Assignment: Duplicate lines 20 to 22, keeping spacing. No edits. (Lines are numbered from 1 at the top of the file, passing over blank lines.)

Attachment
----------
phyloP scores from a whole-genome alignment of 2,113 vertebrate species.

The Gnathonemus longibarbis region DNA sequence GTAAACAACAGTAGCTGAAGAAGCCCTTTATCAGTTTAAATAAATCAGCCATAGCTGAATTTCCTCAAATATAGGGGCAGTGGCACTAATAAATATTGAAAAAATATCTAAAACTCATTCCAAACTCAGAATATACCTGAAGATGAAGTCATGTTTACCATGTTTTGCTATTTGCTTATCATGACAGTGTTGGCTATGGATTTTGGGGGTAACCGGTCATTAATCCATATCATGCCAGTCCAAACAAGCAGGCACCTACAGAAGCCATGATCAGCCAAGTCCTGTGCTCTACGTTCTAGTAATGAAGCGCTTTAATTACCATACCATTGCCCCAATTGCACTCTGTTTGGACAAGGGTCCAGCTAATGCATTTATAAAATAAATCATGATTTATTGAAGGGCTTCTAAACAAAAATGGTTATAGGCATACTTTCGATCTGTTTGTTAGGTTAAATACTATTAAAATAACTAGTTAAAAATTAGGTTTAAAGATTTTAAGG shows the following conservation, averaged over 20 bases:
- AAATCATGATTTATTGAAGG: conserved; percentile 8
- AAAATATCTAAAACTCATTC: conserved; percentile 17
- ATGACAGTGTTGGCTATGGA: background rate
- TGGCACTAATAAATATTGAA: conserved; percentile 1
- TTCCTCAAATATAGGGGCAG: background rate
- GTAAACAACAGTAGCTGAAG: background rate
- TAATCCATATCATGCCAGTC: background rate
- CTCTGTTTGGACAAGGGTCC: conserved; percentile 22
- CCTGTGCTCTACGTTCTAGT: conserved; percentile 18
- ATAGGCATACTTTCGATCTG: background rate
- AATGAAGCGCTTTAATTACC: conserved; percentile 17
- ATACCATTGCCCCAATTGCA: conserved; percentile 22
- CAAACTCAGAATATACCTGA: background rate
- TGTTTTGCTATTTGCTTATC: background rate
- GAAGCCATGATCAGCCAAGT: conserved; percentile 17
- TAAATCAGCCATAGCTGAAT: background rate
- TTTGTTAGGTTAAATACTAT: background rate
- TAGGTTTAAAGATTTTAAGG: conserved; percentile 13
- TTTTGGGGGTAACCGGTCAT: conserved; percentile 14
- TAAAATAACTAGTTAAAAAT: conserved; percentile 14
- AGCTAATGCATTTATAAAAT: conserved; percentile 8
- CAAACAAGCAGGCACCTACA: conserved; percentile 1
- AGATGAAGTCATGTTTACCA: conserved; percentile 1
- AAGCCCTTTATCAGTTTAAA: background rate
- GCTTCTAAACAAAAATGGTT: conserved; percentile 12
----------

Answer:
- TAGGTTTAAAGATTTTAAGG: conserved; percentile 13
- TTTTGGGGGTAACCGGTCAT: conserved; percentile 14
- TAAAATAACTAGTTAAAAAT: conserved; percentile 14